Seasons have unpredictable natures, and struggle to retain influence over earth days. Winter has lost most of its control over Vancouver, but has sent a covering of snow in parts of Eastern Canada. Transitions are never smooth, and seasonal weather patterns, which can take on a tug-of-war appearance, seem to adopt human characteristics. Is it any wonder that mythologies build upon this idea?
In my farewell to winter, I came to know the one-eyed giantess Beira, Queen of Winter, the mother of all the gods and goddesses in Scottish mythology. Wielding a magic hammer, her brilliant white hair set against dark cobalt skin and rust-coloured teeth, she formed mountains to serve as her stepping stones and set up Ben Nevis to be her mountain throne. Loch Ness came into being when she transformed her inattentive maid, Nessa into a river that gave us the spectacular Loch that draws thousands of visitors to Scotland every year. In her more reflective moments, Beira herds sheep, but she is ever vigilant against “spring,” using her staff to freeze the ground upon which she walks. The Winter Solstice defines the end of her reign as Queen of Winter, and ushers in Brighde, the goddess who rules the summer months.
The Queen of Winter will return, for on the longest night of the year, she drinks from the enchanted Well of Youth and grows younger day by day.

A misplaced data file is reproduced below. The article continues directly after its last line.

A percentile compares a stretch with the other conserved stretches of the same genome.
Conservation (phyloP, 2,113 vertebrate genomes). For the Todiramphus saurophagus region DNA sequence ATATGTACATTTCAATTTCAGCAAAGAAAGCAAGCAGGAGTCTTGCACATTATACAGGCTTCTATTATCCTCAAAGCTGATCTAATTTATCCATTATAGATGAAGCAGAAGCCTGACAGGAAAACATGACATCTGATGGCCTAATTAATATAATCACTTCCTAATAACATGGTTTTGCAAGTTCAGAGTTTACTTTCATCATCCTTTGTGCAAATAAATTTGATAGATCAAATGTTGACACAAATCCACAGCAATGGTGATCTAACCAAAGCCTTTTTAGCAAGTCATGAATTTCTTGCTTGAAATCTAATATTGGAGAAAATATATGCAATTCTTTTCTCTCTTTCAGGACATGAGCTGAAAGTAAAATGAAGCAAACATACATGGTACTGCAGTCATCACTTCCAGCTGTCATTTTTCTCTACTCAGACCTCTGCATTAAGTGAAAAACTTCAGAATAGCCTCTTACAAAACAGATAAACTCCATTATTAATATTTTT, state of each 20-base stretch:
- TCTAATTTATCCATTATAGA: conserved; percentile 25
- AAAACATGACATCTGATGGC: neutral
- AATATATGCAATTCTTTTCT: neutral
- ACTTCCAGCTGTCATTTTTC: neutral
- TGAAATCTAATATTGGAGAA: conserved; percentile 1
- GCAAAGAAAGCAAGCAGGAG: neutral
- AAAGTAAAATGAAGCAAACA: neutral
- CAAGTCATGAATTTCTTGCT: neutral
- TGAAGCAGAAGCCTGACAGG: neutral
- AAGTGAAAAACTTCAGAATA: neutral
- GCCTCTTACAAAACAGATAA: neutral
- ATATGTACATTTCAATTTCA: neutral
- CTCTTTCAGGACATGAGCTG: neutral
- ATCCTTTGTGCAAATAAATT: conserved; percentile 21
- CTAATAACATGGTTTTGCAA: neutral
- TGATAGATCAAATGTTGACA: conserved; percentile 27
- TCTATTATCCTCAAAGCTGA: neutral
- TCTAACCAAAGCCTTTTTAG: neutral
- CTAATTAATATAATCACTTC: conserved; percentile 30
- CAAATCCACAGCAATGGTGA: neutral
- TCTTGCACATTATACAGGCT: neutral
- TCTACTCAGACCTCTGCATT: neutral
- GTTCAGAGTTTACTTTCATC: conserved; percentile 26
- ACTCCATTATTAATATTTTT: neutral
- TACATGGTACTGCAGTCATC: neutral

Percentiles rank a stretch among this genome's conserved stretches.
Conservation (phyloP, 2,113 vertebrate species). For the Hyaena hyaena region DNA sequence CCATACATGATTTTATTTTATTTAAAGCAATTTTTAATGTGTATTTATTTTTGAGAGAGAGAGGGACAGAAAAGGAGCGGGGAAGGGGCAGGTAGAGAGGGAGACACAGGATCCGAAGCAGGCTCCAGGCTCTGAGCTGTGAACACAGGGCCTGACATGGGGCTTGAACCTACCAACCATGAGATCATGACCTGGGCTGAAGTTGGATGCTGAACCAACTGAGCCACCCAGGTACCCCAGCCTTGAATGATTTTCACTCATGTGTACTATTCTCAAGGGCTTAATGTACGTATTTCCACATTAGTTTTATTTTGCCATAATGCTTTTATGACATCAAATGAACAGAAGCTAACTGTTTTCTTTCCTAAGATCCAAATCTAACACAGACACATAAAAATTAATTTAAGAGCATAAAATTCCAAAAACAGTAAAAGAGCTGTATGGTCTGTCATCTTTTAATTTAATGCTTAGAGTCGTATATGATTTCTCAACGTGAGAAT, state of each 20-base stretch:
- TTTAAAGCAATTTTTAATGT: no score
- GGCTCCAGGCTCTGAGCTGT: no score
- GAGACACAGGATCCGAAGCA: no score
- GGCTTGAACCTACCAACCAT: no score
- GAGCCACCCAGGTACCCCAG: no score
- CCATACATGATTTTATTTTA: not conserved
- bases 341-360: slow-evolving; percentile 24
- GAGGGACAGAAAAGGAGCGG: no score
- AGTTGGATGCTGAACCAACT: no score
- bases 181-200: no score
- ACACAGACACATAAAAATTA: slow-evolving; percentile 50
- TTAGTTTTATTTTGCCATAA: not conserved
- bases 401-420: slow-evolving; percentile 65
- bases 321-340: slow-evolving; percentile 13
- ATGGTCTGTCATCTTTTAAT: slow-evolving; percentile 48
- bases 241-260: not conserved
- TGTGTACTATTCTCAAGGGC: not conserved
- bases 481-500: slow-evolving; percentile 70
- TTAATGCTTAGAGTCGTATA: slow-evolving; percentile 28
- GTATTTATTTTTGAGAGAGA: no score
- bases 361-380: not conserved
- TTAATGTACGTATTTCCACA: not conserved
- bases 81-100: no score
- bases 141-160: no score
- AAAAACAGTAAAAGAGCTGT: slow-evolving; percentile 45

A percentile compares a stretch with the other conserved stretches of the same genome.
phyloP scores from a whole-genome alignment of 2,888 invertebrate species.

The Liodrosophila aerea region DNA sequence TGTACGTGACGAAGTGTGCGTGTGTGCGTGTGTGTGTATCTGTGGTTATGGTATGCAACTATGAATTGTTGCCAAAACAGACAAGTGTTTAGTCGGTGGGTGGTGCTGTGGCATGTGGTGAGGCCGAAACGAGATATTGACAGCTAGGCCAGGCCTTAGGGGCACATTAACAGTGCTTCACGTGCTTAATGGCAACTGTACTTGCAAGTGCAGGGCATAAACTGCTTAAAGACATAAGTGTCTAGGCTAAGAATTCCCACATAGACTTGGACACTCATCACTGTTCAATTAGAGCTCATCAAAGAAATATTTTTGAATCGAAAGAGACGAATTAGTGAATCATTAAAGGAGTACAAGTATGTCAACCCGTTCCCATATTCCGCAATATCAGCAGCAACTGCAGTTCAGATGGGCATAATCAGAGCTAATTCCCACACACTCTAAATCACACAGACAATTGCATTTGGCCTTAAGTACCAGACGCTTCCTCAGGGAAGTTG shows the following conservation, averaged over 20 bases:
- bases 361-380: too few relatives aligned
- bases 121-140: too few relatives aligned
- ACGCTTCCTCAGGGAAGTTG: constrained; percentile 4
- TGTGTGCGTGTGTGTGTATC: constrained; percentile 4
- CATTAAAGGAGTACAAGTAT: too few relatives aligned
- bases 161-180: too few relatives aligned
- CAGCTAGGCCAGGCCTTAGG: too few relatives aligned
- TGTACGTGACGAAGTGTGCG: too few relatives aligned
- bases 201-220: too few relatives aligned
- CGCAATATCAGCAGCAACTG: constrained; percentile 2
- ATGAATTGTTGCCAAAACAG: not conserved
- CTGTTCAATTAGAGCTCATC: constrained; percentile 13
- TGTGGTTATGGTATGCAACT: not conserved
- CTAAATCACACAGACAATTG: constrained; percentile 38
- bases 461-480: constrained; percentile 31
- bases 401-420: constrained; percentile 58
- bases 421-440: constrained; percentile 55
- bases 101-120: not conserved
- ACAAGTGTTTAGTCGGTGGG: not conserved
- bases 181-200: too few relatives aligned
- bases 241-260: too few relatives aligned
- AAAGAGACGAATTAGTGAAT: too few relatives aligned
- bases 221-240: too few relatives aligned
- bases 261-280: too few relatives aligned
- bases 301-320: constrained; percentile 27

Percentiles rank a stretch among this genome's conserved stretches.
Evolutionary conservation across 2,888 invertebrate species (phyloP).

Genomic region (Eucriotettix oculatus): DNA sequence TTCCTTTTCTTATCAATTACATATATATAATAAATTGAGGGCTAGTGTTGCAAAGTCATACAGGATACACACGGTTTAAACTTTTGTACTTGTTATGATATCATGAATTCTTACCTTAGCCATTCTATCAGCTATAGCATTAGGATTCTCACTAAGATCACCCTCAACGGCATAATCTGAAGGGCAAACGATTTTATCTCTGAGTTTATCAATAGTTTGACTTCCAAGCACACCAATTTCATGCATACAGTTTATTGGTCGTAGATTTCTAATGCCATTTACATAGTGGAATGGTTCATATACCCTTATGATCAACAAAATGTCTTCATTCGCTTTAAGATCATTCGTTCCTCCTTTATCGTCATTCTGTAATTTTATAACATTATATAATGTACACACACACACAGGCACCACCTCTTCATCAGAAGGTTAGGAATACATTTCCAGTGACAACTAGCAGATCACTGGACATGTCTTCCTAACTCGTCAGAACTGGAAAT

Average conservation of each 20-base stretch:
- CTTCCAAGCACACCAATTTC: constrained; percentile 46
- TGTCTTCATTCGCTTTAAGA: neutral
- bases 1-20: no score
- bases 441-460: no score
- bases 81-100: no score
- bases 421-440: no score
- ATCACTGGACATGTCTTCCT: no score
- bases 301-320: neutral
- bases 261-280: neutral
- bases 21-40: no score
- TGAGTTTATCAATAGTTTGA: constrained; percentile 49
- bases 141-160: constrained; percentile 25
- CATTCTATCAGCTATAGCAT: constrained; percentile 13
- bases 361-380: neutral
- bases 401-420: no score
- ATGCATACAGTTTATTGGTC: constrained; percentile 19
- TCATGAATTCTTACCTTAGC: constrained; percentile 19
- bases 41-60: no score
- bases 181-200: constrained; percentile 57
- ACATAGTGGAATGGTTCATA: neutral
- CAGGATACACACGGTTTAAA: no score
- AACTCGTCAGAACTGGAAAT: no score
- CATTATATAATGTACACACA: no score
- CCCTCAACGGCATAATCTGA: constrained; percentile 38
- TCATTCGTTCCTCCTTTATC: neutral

There is a wistfulness when we let go of what is, to accept what comes next; even a goddess feels a sense of loss. Yet, the possibility of renewal is always present.
“Folk tales and myths, they’ve lasted for a reason. We tell them over and over because we keep finding truths in them, and we keep finding life in them.” Patrick Ness
“Remember tonight… for it is the beginning of always”
I love beginnings, a fresh start, a new adventure with promises of open roads and opportunities. Energy, anticipation and hope are all wrapped up in “firsts.” As a whole, we understand what is required in the early stages: set up a plan, identity a goal, make a list, share the list. Oh, the rush of adrenaline as we race into the future. There will be an end, of course. And what a glorious feeling it will be when we come to the end of our journey, knowing that we have given our best.
Beginnings and endings are the bookends of our existence. Two points of time that frame the experiences, both good and the not so good, that nuance our lives.
And then there is always…forever.
Forever is a very long time. We may say that we will love forever and remember forever, even though we are not here forever. Since the beginning of time, however, we have been pursuing the concept of “always” with a boundless passion. Ancient Egyptians believed that death was only a temporary interlude before rebirth and a new journey. The ancient Etruscans envisioned sea horses and dolphins transporting souls to Elysium, the Islands of the Blessed. Ancient Greeks crossed the river Styx on a boat, steered by Charon.